Should we ask for credit when we don’t need it?

Over the last couple of years, it’s occurred to me that when I needed money, it’s been harder to get. When I don’t want/need it, it falls from the trees.

I don’t mean extra income or windfalls, I mean offers of credit.

A number of years ago when my eldest was heading off to College, I inquired about an increased line of credit to help with tuition, residence and books. I had just moved to Toronto and signed the deed on this pricey brick box we call home. The bank where I had an existing line of credit said “nope, thanks for asking though”. This was the first time a lender ever said no to me. I was in shock. I mean, how could they say no? I was gainfully employed, made a reasonable salary, paid my bills on time. What gives?

I was so put off by their denial, I started shopping around. That’s when I moved my day-to-day banking to CIBC. In order for CIBC to get my business I asked them for a line of credit. I was crystal clear this was a deal breaker for me if they couldn’t offer it. They extended one, but cautiously.

Last year when I renegotiated the mortgage on my principle residence because I was buying out an ex, Scotiabank had a difficult time figuring out how to extend me the funds. I won’t even try to explain how it resolved itself, but it did, and it was a bit of a legal nuisance to be honest. The bank and I both took some risks, but calculated risks on both sides.

Fast forward to now. Without even asking, CIBC has boosted my line of credit from $20,000 to $27,000. No, I didn’t ask. They just sent me a letter telling me what a lovely customer I was and here’s another $7,000 if you need it. No, I don’t need it. My first reaction was to call them and say “thanks a bunch for thinking of me, but please just keep my credit limit where it is!”  I reminded myself that just because it’s there doesn’t mean I’ll use it. I’m rock solid confident I won’t use it. BUT, if something happens when I do need it – it’s there. Knock on wood, I hope I don’t need it.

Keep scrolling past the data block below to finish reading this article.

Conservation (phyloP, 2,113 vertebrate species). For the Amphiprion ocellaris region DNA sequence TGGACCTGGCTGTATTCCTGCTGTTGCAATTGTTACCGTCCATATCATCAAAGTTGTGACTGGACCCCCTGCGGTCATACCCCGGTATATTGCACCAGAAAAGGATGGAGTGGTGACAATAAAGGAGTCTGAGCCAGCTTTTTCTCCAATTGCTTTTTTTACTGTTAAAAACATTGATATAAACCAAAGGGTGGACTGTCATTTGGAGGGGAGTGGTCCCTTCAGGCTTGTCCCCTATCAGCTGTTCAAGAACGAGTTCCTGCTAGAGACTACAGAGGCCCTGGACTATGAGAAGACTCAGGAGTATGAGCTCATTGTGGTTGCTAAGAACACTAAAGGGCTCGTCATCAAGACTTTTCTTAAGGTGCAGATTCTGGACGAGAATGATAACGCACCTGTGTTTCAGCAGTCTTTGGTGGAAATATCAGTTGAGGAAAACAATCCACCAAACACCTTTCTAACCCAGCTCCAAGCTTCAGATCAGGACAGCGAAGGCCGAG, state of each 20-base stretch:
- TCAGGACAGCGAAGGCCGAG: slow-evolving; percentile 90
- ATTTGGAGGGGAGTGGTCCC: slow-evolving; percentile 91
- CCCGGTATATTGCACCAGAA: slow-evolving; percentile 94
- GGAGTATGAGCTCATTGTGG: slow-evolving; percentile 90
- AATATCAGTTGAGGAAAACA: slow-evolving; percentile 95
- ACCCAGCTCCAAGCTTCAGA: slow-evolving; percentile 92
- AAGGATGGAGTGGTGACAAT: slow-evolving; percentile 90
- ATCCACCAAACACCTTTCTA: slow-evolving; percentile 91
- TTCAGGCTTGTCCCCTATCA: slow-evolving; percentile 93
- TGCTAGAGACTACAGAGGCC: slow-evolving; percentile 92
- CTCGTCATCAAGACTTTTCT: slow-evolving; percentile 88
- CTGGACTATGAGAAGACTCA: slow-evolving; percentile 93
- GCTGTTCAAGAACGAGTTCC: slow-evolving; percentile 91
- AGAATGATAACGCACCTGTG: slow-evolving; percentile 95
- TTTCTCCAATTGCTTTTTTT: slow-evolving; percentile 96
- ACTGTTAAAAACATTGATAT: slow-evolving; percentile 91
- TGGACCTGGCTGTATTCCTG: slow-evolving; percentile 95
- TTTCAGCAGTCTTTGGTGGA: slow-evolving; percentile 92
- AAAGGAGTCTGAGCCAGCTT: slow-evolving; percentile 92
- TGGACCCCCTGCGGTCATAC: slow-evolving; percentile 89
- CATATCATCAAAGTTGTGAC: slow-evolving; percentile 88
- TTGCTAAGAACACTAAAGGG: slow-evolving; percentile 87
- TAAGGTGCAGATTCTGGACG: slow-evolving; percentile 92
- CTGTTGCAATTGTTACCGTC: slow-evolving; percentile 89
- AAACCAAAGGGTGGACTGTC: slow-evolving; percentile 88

In the same week Scotiabank, who only eight months ago had to move Everest to get my mortgage sorted out, called to offer me a high limit credit card, because I am “such a great customer”. Can you believe it? I wanted to use my favourite line from the movie Misery when Kathy Bates’ character says “have you all got amnesia?” I did say a polite no thank you to the nice man from Scotiabank. I assured him I didn’t need more credit, nor another piece of plastic in my wallet.

Now that my debt is being whittled down month after month, seems the banks are trying to bait me with a few carrots. It’s nice to be in their good graces again. I’m thinking it’s easier to get access to credit when you don’t need it.

What would you do in those situations?

Happy Victoria Day weekend to my fellow Canadians. I’m looking forward to a weekend of friends, family, art and dirt. See you on Tuesday.

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One response to this post.

  1. This is a great post, McMom – and so true. It seems that banks are more apt to lend money to people who don’t actually need it.

    Last year I paid off my personal line of credit, after using it to buy stocks on margin. I paid it off in full, and then asked my bank to increase my LofC limit and decrease my interest rate. They did both, but only because they were hoping I would start using it again so they could get the interest. Bankers are sneaky monsters but they can also be your best friend.

    Happy long weekend!

    Reply

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